LinkedIn Tips and Tricks
LinkedIn is one of the most important resources to utilize not only just for your job search, but for networking, keeping up with industry news and trends, possible new clients or business, and staying in the public eye. It is a very important part of your job search as well, as most potential employers will check out your LinkedIn page (as well as any other social media accounts you have, but we’ll get to those later). LinkedIn is social media for professionals, not to be used as you would Facebook, Twitter, Instagram, etc. Below are some tips and tricks on how to utilize LinkedIn most effectively during your job search and on a day-to-day basis.
Creating Your Profile
Profile picture – It is incredibly important to have a photo on your profile. As is with all social media, unfortunately there are some fake accounts on LinkedIn, and if you don’t have a photo to go with your profile, people will often not connect with you because they’re not sure if your account is legit. It’s also very important to remember that LinkedIn is used for professionals, so no beer-drinking bikini pics. You must keep in mind that this is oftentimes the first impression that someone will get of you before you meet. Make sure you are representing yourself in the best light for potential future employers or clients. I’m not saying you must go out and have a professional picture taken, but you may want to consider it in order to look as professional as possible.
You also now have the option of including a headline photo on your profile. This could be something related to your profession, your hobbies, where you live, etc. Just make sure that it is of course appropriate for a professional profile. This is another way to show a bit of your personality in your profile.
Headline – Besides your photo, the first thing people will see on your profile is your headline, so this is a perfect place to summarize what you are currently doing or looking for. A generic headline such as “Marketing Manager at Acme Products” tells your audience what you do technically, but it’s not very eye-catching and doesn’t really give them much useful information. Choose something that sets you apart from the crowd and shows a bit of your personality. “Content Creator and Creative Whiz for Mid-Sized Tech Company” tells a little more about what you do any stands out from the rest of the generic headlines where people only post their job title and maybe the company name that they work for. Just like your photo, your headline needs to represent who you are as a professional but also as an individual, hopefully showing a bit of your personality.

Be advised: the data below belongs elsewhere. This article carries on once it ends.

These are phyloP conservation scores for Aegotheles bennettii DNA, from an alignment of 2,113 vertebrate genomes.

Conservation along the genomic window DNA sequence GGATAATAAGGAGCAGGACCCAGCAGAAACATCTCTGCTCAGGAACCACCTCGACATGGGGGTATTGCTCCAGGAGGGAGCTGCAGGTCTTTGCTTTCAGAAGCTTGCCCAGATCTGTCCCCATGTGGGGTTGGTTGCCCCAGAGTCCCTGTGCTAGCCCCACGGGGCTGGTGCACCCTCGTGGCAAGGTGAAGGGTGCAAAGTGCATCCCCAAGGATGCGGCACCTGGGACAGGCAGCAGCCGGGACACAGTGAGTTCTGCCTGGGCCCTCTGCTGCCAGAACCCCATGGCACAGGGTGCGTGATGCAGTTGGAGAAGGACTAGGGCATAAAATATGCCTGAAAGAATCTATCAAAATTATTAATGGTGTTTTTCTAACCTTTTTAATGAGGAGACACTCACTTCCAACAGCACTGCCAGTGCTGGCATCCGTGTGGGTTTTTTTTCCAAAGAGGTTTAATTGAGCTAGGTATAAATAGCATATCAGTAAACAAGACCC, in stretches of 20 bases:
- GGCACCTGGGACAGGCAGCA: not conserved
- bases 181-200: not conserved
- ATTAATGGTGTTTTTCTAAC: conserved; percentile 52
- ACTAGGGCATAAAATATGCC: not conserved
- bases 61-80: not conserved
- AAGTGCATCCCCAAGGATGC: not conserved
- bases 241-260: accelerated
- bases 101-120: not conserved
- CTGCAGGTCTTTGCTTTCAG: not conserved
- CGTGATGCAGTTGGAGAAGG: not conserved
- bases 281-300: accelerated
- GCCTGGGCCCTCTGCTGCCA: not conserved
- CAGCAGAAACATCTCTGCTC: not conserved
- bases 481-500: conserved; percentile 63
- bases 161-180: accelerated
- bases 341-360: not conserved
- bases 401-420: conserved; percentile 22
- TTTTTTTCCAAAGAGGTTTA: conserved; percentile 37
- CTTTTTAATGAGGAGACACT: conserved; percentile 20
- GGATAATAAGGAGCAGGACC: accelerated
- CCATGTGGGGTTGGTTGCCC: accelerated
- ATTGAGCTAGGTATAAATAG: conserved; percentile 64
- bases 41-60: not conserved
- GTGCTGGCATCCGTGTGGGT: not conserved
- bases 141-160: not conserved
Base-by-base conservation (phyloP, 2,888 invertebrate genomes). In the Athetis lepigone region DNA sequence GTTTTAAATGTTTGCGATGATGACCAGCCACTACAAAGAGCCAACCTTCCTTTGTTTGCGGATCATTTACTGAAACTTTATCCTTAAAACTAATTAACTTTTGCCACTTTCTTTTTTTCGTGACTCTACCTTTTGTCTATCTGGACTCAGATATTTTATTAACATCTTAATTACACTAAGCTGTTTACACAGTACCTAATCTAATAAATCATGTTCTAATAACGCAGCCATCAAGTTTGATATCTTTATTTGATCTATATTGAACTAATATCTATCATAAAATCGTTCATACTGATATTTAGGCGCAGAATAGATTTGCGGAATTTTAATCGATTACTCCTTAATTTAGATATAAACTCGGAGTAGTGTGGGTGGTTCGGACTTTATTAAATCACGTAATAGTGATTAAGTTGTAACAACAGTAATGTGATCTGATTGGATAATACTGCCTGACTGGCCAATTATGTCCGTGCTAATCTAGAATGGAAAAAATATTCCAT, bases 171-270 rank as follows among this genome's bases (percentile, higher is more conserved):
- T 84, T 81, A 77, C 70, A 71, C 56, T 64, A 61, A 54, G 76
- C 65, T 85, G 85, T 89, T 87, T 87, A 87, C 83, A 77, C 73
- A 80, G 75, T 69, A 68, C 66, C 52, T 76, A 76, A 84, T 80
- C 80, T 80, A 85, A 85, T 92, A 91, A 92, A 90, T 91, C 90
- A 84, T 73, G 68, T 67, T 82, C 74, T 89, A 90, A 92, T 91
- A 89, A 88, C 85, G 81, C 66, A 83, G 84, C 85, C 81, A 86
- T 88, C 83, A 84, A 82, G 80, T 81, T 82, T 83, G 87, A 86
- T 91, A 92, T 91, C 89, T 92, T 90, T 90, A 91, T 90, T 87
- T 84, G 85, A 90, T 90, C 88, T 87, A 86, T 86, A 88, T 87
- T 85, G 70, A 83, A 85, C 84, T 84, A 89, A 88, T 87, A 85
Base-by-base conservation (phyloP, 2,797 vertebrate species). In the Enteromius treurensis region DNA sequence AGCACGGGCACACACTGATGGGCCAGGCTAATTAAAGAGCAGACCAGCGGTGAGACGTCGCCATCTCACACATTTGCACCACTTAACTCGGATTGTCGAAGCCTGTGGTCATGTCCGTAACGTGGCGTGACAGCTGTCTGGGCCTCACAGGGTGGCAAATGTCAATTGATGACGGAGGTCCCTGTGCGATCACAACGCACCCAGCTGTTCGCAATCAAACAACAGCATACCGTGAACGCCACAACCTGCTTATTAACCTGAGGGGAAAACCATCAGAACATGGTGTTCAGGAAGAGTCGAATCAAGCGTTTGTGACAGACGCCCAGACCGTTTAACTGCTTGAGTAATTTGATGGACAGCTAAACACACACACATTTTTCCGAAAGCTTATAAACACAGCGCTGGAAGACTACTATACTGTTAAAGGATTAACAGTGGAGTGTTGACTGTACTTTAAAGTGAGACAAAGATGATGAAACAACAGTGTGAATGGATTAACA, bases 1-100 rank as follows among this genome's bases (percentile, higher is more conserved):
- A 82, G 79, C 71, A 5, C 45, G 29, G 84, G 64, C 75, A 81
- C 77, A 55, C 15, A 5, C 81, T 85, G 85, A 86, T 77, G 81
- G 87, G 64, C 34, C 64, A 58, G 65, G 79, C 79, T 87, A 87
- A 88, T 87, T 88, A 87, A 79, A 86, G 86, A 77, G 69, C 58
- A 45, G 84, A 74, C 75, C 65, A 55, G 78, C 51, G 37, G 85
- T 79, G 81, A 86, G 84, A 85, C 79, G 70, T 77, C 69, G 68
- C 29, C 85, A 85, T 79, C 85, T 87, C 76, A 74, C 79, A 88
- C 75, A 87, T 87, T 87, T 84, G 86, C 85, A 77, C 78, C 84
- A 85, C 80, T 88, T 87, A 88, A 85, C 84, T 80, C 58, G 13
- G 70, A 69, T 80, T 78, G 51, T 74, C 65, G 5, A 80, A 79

Summary – The summary is a place where you can really show off your skills, experience, education, and personality. You have a lot more space here than in the headline area, so take the opportunity to tell your audience a little bit about yourself – what are you passionate about, what drives you, what are your goals, what have been some of your key accomplishments? Use this space to brag about yourself and give your audience a better feel for who you are as a person and as a professional.
Some tips about writing your summary:
- Write like you would normally talk. Avoid too much industry jargon, and just sound like a person. Write how people read. Don’t be afraid to tell an appropriate joke or pun, or to display a bit of silliness. It’s ok to show that we are all human!
- There’s some debate as to whether your summary and profile should be written in first or third person. I personally prefer to read a profile that has been written in first person, as it sounds much more personal and like you wrote it for yourself instead of having someone do it for you. I get that it is sometimes difficult to write about yourself so getting other’s opinions or help writing your summary is a great idea, just remember to use your voice and not make it impersonal.
- Use this space to show off your accomplishments. You don’t have to be overly braggadocios, but also don’t sell yourself short. Try to present your accomplishments in a way that will show your audience what kind of value you can bring to them, whether it’s a new employer or client.
- Incorporate keywords but make them sound natural. As users are searching LinkedIn, they may search by keyword and you want to make sure that your profile comes up on relevant searches. If it sounds too forced or awkward to incorporate the keywords into your narrative, you can always list them separately at the bottom of your summary (see example).
Make sure your profile is complete – This means including your industry and location, contact info (an email address at the very least), your current or most recent position and the last two or three that you’ve held (if they’re relevant – no need to include a retail gig that you worked 10 years ago if it’s not applicable to the work you’re doing or looking to do now), your education, at least 3-5 skills, but preferably as many as you actually have, and any volunteer experience you have.
Additional important information – I encourage you to add videos, presentations you’ve given, articles you’ve written or that mention you, links to web pages you have created, or anything else that showcases your talents in a quantifiable way, not just by written summary.
Experience – You don’t want your LinkedIn profile to simply be a regurgitation of your resume. This is another great place to add keywords that your target audience may be using to search on the platform, but again, make it sound natural. Your description of your current and previous positions doesn’t need to be incredibly long, just a quick summary of what the company does and how you fit in.
Customize your URL – You have the ability to customize your LinkedIn URL so that it personalized to you – something like linkedin.com/in/yourname. This makes the URL much shorter and easier to add to your resume, email signature, bio, or other appropriate places.